The critically endangered vaquita has survived in low numbers in its native Gulf of California for hundreds of thousands of years, a new genetic analysis has found. The study found little sign of inbreeding or other risks often associated with small populations.
Gillnet fisheries have entangled and killed many vaquitas in recent years and scientists believe that fewer than 20 of the small porpoises survive today. The new analysis demonstrates that the species' small numbers do not doom it to extinction, however. Vaquitas have long survived and even thrived without falling into an “extinction vortex,” the new study showed. That's a scenario in which their limited genetic diversity makes it impossible to recover.
“The species, even now, is probably perfectly capable of surviving,” said Phil Morin, research geneticist at NOAA Fisheries' Southwest Fisheries Science Center and lead author of the new study published this week in Molecular Ecology Resources. “We can now see that genetic factors are not its downfall. There's a very good chance it could recover fully if we can get the nets out of the water.”
Small but Stable Populations
An increasing number of species in addition to the vaquita have maintained small but stable populations for long periods without suffering from inbreeding depression. Other species include the narwhal, mountain gorilla, and native foxes in California's Channel Islands. Long periods of small population sizes may have given them time to purge harmful mutations that might otherwise jeopardize the health of their populations.
“It's appearing to be more common than we thought that species can do just fine at low numbers over long periods,” said Morin, who credited the vaquita findings to genetic experts around the world who contributed to the research.
The idea that vaquitas could sustain themselves in low numbers is not new. Some scientists suspected that more than 20 years ago. Now advanced genetic tools that have emerged with the rapidly increasing power of new computer technology helped them prove the point.
“They've survived like this for at least 250,000 years,” said Barbara Taylor, research scientist at the Southwest Fisheries Science Center. “Knowing that gives us a lot more confidence that, in the immediate future, genetic issues are the least of our concerns.”
Sequencing the Vaquita Genome
The new analysis examined living tissue from a vaquita captured as part of a last-ditch international 2017 effort to save the fast-disappearing species. The female vaquita tragically died, but its living cells revealed the most complete and high-quality genome sequence of any dolphin, porpoise, or whale to date, generated in collaboration with the Vertebrate Genomes Project. Only in recent years have advances in sequencing technologies and high-powered computers made such detailed reconstruction possible.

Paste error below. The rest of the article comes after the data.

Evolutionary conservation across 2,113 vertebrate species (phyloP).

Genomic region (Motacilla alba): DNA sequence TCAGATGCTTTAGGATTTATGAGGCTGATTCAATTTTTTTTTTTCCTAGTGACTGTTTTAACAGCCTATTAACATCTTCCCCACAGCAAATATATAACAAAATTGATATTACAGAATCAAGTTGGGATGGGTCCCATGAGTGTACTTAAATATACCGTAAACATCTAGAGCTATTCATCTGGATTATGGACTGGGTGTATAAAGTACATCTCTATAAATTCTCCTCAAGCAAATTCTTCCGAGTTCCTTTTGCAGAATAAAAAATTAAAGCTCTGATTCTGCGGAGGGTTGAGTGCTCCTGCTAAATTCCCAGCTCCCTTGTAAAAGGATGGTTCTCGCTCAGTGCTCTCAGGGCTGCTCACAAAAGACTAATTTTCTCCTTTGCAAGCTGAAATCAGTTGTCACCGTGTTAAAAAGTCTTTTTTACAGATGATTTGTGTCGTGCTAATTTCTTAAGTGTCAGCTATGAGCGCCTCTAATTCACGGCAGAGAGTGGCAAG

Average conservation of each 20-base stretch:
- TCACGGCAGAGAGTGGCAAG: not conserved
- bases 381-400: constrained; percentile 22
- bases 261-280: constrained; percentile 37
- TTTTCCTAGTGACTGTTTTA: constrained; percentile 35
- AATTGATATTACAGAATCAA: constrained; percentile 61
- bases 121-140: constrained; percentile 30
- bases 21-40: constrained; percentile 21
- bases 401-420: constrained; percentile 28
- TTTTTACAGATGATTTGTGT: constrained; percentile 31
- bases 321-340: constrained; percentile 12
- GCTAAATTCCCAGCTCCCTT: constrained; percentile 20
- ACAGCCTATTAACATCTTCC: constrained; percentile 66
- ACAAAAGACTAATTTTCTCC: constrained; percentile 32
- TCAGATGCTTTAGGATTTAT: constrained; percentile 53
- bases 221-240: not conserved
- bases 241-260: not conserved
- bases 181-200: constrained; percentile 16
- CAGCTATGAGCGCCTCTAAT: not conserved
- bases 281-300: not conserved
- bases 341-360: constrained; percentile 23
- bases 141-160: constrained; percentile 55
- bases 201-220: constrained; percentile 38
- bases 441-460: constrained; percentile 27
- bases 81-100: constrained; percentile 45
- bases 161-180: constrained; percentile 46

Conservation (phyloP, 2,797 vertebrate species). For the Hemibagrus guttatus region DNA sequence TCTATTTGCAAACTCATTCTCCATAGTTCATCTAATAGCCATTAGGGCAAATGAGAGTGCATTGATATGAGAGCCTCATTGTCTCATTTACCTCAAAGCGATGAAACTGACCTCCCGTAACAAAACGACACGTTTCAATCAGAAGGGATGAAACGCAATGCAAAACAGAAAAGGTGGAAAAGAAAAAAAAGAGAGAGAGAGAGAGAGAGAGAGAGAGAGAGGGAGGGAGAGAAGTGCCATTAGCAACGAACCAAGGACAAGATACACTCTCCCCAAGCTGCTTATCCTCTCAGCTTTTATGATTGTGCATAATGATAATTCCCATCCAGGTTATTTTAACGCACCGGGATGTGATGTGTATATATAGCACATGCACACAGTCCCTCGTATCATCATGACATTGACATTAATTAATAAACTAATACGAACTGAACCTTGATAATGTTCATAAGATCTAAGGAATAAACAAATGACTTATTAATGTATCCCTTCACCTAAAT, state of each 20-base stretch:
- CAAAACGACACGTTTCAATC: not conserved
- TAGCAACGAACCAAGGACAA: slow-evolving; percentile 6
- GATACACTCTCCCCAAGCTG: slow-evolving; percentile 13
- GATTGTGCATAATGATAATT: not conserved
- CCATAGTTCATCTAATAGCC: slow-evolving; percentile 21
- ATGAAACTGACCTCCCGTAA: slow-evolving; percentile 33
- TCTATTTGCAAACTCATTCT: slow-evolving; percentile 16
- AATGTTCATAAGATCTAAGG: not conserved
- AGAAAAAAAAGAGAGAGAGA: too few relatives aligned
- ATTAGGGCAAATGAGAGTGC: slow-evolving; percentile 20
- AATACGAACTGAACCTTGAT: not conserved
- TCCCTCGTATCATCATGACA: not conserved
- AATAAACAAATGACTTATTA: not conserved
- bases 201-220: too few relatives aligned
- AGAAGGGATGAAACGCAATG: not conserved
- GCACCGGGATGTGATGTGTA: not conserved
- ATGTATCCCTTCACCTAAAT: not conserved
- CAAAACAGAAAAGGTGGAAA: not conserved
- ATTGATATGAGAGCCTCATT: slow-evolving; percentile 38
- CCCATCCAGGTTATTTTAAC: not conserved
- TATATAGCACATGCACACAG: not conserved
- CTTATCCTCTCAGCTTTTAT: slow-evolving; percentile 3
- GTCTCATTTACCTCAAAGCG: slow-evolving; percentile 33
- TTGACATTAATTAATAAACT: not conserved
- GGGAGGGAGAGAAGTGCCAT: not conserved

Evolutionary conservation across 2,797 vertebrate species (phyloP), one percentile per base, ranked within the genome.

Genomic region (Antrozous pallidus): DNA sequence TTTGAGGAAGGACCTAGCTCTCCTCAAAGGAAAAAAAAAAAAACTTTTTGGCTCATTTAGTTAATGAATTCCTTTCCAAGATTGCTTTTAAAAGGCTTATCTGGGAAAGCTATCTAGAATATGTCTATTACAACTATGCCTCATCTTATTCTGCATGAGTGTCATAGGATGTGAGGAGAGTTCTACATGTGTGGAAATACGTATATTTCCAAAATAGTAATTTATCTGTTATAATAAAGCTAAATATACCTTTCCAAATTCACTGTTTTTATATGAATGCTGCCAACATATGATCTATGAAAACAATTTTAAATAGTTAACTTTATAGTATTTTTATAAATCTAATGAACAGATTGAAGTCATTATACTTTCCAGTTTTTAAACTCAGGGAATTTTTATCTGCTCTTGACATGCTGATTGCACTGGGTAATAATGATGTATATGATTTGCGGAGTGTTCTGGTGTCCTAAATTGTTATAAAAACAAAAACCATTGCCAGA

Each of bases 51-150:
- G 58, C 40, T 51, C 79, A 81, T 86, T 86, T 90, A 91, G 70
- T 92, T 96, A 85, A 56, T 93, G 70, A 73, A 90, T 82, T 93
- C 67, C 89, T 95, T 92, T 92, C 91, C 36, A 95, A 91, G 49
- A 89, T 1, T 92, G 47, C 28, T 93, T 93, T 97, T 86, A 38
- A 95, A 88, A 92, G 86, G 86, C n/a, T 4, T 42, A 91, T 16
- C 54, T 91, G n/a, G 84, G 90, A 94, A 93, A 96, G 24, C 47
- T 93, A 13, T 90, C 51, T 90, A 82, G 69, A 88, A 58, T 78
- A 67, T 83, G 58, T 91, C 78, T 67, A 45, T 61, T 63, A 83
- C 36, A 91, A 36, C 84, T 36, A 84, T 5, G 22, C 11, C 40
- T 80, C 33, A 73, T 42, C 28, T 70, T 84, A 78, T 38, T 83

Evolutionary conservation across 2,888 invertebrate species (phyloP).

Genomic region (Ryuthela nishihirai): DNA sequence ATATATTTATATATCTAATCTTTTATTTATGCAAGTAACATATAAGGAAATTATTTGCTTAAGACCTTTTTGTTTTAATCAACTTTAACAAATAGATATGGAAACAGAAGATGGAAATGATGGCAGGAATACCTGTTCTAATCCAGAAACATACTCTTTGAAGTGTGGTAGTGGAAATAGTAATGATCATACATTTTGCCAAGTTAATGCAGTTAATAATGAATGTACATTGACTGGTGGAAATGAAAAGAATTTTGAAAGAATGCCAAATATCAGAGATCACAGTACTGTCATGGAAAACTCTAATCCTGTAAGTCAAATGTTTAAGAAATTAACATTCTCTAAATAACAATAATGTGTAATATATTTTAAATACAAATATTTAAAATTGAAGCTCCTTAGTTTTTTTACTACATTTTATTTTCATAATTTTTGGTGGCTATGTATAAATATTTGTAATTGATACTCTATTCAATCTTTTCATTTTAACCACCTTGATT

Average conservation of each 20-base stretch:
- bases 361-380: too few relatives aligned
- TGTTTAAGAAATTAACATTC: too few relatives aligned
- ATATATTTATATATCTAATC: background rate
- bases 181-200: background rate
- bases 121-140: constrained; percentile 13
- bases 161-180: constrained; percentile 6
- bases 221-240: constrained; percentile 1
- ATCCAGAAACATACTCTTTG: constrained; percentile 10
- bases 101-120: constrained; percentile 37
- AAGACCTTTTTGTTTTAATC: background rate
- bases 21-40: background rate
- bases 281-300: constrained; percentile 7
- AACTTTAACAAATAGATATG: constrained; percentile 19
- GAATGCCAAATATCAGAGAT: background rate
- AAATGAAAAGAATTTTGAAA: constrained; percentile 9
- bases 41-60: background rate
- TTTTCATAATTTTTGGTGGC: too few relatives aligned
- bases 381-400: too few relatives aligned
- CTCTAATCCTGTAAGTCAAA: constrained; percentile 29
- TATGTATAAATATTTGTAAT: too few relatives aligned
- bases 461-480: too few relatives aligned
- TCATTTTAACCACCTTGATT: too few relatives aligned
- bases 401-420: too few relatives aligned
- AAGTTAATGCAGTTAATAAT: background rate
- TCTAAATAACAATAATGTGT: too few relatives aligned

While the vaquita genome is not diverse, the animals are healthy. The most recent field effort in fall 2019 spotted about nine individuals, including three calves, within their core habitat. The robust calves suggest that inbreeding depression is not harming the health of these last vaquita. “These examples and others indicate that, contrary to the paradigm of an ‘extinction vortex' that may doom species with low diversity, some species have persisted with low genomic diversity and small population size,” scientists wrote in the new study.
The genetic data suggest that the vaquita's isolated habitat in the far northern Gulf of California has sustained roughly 5,000 vaquitas for around 250,000 years. The advent of gillnetting for fish and shrimp only a few decades ago drove vaquitas towards extinction, as they are incidentally caught in the nets.
More recently, Illegal gillnetting for totoaba, a fish about the same size and found in the same habitat as the vaquita, has compounded the losses. The practice has caused a catastrophic decline that is estimated as cutting the remaining population in half each year.
“Small numbers do not necessarily mean the end of a species, if they have the protection they need,” Taylor said. “In conservation biology, we're always looking for risk. We shouldn't be so pessimistic. The sight of those three healthy calves in the water with their survivor mothers should inspire the protection they need to truly recover.”